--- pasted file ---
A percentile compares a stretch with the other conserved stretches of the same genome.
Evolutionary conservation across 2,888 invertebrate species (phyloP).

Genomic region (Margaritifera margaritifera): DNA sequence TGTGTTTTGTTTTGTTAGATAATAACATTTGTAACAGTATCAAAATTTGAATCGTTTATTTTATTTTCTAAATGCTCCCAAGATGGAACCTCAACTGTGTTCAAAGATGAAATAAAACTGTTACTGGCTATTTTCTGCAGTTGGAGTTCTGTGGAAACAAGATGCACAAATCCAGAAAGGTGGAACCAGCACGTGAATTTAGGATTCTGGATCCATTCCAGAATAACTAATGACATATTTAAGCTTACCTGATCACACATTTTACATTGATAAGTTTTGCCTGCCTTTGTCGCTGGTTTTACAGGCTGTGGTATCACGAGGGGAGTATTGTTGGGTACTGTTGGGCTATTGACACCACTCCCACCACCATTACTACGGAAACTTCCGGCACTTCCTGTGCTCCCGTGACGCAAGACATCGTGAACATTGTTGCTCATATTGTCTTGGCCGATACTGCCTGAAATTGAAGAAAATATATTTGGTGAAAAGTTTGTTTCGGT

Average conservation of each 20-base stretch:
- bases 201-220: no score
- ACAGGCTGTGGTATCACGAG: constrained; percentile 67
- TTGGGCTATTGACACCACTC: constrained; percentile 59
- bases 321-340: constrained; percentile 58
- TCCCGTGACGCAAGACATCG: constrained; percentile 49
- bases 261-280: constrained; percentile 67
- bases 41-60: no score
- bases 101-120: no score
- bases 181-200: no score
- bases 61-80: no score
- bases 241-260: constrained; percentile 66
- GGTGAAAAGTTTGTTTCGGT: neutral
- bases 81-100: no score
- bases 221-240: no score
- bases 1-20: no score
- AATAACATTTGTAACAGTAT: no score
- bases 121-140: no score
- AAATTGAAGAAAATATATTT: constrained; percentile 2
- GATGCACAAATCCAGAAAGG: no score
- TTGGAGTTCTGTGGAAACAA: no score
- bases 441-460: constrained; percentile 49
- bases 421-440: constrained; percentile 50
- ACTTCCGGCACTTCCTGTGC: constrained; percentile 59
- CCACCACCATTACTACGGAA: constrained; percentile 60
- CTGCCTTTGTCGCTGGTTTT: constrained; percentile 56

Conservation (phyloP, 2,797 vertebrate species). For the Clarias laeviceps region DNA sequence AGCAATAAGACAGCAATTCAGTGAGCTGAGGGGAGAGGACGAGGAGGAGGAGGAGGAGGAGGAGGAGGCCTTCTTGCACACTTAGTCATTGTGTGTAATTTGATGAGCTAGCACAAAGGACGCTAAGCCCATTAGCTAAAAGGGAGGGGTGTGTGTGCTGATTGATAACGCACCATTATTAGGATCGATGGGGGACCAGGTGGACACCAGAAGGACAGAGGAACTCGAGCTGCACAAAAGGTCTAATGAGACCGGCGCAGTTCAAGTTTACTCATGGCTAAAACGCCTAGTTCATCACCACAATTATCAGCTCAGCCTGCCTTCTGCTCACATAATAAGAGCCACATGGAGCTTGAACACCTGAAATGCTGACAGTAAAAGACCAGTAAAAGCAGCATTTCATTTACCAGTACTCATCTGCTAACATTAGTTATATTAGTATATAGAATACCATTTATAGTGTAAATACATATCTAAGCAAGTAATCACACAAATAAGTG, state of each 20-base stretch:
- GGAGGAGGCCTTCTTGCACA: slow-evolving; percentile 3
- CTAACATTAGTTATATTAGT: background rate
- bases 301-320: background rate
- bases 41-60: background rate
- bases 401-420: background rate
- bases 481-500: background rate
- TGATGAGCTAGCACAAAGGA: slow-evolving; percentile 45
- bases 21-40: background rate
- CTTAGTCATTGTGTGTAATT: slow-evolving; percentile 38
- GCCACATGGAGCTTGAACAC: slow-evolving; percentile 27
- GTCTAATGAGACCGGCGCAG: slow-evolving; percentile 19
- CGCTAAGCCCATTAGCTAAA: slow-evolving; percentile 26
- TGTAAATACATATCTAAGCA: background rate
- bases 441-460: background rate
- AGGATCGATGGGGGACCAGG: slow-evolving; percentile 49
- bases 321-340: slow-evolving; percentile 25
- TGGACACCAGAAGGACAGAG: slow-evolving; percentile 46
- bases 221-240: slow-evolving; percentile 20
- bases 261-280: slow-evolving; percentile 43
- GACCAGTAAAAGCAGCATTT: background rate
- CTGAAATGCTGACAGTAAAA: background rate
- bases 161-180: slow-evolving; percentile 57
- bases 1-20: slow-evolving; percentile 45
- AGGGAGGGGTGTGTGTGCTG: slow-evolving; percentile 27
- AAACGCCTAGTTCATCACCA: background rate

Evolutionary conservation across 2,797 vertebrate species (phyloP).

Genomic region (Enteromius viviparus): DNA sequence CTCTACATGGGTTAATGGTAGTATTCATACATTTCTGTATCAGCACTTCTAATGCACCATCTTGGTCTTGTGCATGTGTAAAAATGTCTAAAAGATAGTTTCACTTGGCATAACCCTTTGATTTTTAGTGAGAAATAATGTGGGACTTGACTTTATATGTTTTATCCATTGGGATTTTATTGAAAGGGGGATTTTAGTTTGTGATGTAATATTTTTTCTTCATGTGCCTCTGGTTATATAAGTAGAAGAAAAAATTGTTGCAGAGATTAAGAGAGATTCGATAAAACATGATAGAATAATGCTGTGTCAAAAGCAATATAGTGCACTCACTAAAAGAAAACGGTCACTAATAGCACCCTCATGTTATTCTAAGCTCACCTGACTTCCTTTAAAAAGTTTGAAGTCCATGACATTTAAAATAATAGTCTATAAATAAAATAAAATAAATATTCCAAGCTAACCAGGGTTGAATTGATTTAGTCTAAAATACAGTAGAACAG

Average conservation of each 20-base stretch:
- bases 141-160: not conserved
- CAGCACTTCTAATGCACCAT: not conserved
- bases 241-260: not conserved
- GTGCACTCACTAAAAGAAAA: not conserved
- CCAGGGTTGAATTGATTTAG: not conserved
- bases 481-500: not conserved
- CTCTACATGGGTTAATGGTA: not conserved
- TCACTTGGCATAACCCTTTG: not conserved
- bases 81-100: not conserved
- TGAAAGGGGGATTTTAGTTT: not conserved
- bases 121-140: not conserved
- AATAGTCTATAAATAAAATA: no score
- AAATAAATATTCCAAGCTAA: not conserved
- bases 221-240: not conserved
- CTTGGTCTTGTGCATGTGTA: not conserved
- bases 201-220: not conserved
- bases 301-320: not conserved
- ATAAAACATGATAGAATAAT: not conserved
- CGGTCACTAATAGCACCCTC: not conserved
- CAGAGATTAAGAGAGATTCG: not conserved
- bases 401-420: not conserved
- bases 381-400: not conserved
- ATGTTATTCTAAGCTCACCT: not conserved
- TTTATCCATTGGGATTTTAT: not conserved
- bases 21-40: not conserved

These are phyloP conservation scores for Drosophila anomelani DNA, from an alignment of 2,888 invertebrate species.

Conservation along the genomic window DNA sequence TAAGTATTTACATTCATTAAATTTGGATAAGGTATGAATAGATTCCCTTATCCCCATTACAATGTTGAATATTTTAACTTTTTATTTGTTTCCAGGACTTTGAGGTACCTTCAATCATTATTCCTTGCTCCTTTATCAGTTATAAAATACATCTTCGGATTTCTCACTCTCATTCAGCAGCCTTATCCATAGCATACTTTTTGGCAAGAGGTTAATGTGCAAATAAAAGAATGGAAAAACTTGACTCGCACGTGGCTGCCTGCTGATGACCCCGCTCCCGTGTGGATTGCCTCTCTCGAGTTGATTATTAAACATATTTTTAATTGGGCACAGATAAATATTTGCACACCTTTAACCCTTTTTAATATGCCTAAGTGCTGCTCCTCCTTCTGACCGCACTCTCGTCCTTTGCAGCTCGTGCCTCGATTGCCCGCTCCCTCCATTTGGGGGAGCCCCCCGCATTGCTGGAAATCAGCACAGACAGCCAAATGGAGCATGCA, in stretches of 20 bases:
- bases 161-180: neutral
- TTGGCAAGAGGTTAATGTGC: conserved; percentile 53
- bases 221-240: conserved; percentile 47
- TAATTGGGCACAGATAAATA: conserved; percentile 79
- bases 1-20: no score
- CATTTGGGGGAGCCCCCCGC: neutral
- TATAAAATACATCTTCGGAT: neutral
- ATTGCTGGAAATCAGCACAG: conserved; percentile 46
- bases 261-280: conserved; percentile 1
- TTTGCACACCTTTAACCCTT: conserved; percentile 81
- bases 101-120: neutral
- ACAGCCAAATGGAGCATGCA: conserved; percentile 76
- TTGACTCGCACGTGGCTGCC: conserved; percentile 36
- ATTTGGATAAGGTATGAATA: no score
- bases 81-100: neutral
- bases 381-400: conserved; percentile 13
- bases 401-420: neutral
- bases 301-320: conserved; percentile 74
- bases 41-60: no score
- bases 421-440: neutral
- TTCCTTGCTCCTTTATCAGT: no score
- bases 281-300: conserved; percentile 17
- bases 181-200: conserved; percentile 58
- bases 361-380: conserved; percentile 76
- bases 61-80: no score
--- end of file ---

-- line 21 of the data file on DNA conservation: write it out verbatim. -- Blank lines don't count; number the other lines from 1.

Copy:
- bases 121-140: no score